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ATO scrutiny on trust distributions increasing, lawyer warns

24 May 2024
ato scrutiny on trust distributions increasing lawyer warns

The ATO’s additional guidance on trust distributions shows this is an area it is likely to check closely, says a specialist solicitor.

Shaun Backhaus, senior associate with DBA Lawyers, said the taxation of trusts continues to be an area of scrutiny for the ATO, with the Tax Office recently released a webpage, ‘Trust distributions done right’, guiding practitioners on how to prepare for year-end trust distributions.

“Clearly, the ATO is concerned with trustees and practitioners properly managing their annual distributions,” Backhaus said.

On its webpage, the ATO recommends that practitioners should consider several things, including reviewing clients' trust deeds and any amendments to ensure trustees are making decisions consistent with the terms of their deeds.


“It’s a good idea to check that the trust hasn’t vested, as this may impact distribution decisions,” Backhaus said.

“Additionally, the ATO recommends advisers should also check who the intended beneficiaries are and their entitlement to income and capital under the trust deed. If the trustee has made a family trust election or interposed entity election, this may have a tax impact on distribution decisions.”

The guidance also recommends supporting clients to notify beneficiaries of their entitlements to allow them to correctly report distributions in their tax returns, preventing trust income from being omitted.

Checking requirements under the deed governing the making of trustee resolutions is also advised, including the need to have the resolution in writing and the timing of when it's required to be made. Resolutions need to be made by the end of the income year.

Finally, the webpage suggested investigating whether the trustee has capital gains or franked distributions they'd like to stream to beneficiaries.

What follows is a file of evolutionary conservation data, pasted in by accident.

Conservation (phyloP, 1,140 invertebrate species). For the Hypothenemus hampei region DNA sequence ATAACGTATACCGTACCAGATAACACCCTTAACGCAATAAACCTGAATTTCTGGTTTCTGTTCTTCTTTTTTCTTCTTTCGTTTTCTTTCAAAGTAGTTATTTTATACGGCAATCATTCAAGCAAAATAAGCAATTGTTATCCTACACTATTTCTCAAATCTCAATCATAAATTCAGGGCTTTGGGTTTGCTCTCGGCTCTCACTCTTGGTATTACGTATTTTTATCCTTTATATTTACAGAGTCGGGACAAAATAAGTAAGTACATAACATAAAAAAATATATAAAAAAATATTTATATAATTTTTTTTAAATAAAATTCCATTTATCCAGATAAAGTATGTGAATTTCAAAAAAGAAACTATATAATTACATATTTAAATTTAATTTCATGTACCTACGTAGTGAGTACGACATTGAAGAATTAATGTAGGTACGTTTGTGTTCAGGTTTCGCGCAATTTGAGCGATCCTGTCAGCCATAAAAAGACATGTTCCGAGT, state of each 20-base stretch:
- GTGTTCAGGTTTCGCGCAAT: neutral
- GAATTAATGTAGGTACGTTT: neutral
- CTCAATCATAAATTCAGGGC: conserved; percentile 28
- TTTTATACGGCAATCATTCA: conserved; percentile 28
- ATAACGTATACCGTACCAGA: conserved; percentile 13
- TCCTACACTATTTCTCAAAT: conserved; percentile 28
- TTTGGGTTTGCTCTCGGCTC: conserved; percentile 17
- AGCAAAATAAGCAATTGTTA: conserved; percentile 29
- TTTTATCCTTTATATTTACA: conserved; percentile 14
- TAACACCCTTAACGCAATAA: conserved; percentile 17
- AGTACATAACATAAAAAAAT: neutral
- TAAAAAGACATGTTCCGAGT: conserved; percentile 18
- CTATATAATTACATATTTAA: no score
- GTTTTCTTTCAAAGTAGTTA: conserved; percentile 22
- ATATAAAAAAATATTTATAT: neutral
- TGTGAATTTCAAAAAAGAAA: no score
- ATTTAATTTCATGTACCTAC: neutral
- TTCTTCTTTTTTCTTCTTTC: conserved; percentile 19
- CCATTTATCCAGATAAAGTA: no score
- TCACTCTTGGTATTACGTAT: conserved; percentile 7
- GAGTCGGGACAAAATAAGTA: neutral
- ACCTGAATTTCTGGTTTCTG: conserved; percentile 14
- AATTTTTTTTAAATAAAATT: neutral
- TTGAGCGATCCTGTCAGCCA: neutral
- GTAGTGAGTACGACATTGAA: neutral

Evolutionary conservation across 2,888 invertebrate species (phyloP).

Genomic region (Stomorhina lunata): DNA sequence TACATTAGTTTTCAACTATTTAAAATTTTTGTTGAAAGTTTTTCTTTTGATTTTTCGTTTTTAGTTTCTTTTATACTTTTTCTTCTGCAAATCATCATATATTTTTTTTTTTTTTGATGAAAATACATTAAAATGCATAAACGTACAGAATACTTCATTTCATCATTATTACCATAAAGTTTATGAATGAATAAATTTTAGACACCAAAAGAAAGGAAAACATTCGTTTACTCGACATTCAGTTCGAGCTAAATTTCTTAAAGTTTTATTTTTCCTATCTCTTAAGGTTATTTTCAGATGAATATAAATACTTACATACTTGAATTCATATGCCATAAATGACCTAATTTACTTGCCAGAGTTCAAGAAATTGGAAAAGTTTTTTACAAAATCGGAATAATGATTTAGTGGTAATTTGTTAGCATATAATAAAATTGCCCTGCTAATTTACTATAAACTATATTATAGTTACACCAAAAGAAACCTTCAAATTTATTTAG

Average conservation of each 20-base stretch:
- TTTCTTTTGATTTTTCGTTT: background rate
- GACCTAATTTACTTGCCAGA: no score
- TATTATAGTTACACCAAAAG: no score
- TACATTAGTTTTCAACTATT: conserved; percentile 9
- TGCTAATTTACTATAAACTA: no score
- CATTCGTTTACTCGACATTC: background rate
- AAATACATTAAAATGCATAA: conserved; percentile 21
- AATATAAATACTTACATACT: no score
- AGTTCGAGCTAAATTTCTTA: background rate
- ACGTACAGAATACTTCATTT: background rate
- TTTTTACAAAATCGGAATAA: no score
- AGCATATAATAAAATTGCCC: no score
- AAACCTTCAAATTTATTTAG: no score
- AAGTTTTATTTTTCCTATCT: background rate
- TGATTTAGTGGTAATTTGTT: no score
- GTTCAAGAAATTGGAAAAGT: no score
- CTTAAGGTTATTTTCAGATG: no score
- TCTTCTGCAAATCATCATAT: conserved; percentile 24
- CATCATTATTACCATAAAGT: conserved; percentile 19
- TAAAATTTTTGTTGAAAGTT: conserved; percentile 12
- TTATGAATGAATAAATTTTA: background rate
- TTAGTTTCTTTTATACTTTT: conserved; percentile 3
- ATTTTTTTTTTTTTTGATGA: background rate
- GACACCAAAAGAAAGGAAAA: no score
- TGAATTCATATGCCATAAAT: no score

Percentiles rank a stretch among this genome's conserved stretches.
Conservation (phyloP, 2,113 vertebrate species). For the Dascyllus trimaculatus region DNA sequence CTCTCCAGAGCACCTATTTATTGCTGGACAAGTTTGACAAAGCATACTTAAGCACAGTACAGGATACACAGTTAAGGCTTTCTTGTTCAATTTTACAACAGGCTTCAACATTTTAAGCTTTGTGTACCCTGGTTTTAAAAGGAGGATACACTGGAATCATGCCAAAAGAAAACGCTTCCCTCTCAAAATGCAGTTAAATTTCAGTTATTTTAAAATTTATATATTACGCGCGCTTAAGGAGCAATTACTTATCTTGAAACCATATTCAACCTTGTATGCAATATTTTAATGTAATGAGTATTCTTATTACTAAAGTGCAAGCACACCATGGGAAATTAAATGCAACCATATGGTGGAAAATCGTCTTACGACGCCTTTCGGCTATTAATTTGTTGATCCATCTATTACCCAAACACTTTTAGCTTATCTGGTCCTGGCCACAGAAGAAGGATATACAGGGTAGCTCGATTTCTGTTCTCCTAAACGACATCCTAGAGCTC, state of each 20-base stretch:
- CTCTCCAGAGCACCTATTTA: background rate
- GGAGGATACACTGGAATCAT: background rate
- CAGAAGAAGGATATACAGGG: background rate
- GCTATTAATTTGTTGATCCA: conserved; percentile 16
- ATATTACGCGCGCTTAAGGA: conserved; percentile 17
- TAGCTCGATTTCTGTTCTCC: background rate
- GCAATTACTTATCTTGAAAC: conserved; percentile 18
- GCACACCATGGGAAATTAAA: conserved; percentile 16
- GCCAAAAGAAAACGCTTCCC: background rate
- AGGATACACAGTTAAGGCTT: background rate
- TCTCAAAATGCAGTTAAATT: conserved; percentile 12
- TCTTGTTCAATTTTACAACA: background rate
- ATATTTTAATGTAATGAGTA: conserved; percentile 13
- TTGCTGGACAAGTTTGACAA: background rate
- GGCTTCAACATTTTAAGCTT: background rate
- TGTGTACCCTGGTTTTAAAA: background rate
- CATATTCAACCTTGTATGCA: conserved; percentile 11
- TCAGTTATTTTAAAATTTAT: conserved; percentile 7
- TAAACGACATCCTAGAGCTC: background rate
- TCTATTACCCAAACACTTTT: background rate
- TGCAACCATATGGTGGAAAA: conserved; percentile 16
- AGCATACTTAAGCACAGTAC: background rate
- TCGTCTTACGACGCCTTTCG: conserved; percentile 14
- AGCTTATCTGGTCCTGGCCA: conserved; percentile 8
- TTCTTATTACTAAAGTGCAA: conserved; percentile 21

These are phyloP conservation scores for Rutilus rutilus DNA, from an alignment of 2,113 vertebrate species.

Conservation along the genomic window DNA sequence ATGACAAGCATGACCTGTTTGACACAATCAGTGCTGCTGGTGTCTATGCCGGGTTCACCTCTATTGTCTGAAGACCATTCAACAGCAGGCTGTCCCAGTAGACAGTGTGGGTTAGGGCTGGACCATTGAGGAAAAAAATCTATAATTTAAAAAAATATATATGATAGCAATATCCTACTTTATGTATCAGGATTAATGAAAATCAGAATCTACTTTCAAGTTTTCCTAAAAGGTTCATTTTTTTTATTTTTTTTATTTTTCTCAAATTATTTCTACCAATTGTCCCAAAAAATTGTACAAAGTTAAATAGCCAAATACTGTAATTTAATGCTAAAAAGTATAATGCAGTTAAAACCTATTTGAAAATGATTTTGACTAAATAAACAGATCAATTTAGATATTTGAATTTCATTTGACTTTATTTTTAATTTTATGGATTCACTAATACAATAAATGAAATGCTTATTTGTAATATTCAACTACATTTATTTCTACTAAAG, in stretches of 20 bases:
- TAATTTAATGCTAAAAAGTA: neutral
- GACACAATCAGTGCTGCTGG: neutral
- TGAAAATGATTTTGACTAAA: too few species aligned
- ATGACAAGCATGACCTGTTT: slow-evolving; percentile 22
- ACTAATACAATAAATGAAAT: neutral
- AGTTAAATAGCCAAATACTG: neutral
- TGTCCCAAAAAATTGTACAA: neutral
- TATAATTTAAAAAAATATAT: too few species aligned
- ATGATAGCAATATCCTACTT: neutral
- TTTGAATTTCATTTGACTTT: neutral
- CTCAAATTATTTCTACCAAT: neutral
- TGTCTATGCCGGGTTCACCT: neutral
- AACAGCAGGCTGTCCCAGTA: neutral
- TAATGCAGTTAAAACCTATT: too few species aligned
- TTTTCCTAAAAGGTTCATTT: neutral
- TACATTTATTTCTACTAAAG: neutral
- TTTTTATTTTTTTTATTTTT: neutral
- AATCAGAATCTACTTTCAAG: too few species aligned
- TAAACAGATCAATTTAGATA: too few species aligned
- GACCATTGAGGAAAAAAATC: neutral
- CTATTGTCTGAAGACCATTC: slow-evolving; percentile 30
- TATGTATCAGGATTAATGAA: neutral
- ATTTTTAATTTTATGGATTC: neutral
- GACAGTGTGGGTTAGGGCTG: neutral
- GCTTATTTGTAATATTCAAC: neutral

“This should include confirming the trust deed doesn’t prevent this and that trustees have complied with the legislative requirements relating to streaming these amounts,” Backhaus said.

“The webpage also states that ‘Our compliance activities often identify mistakes made by trustees that are the result of not following trust deeds or not checking family trust elections’.”

He continued that in May 2023, the ATO also released a checklist for trustees who wished to make beneficiaries entitled to trust income by way of making resolutions, which included a series of questions.

The questions revolved around the availability of a complete copy of the trust deed, the entities eligible to receive income or capital appointments, the status of trust vesting, the presence of an active family trust election, and timing requirements for resolutions.

“The issues raised in the checklist show that correctly managing tax aspects of trusts relies on a good understanding of various trust law principles that can apply,” Backhaus said.

He said the checklist also contains the following comments and warnings:

The tax outcome in each case will depend on the legal effect of the particular resolutions. This is a matter of trust law, not tax law, and the Commissioner is not able to conclusively determine this.

Where there are a range of possible interpretations, we will consider raising alternative assessments where the correctness of each assessment depends upon the proper legal effect of the resolutions. This may include assessments to beneficiaries (including default beneficiaries) as well as an assessment to the trustee under section 99A of the Income Tax Assessment Act 1936 [ITAA 1936] on the highest amount that they could be assessed on under any of the alternative views.”

Backhaus added that alternative assessments are typically used by the commissioner in situations where they consider there is genuine doubt about which assessment is appropriate to ensure that assessments are made within the relevant legislative time frames required.

“Once the taxpayer’s 'final' liability has been determined, the relevant assessments will be amended by the Commissioner. Ultimately, however, the Commissioner would not collect more tax than the final ‘correct’ liability,” he said.

Furthermore, the ATO guidance also confirms that if a resolution is validly made by 30 June, the ATO will accept records created after 30 June as evidence of the making of a resolution by that date.

“While examples are provided of the types of records that would be accepted by the ATO, it seems clear that some written evidence would be required, such as a handwritten note, or family group ‘map’ showing relevant distributions as resolved,” Backhaus said.

“The ATO therefore accepts trustee resolutions that confirm a prior resolution that is not reflected in formal trustee resolutions. Such resolutions should be drafted as confirmatory and dated when completed. Backdating documents is subject to serious penalties.”

In conclusion, Backhaus said trustees should ensure they are considering the points raised by the ATO as without careful administration and record keeping, they may become liable for additional taxes and penalties.

“Trustees and their advisers should ensure they are familiar with and have the relevant provisions in their trust deeds and ensure their distribution resolutions are valid and effective,” he said.


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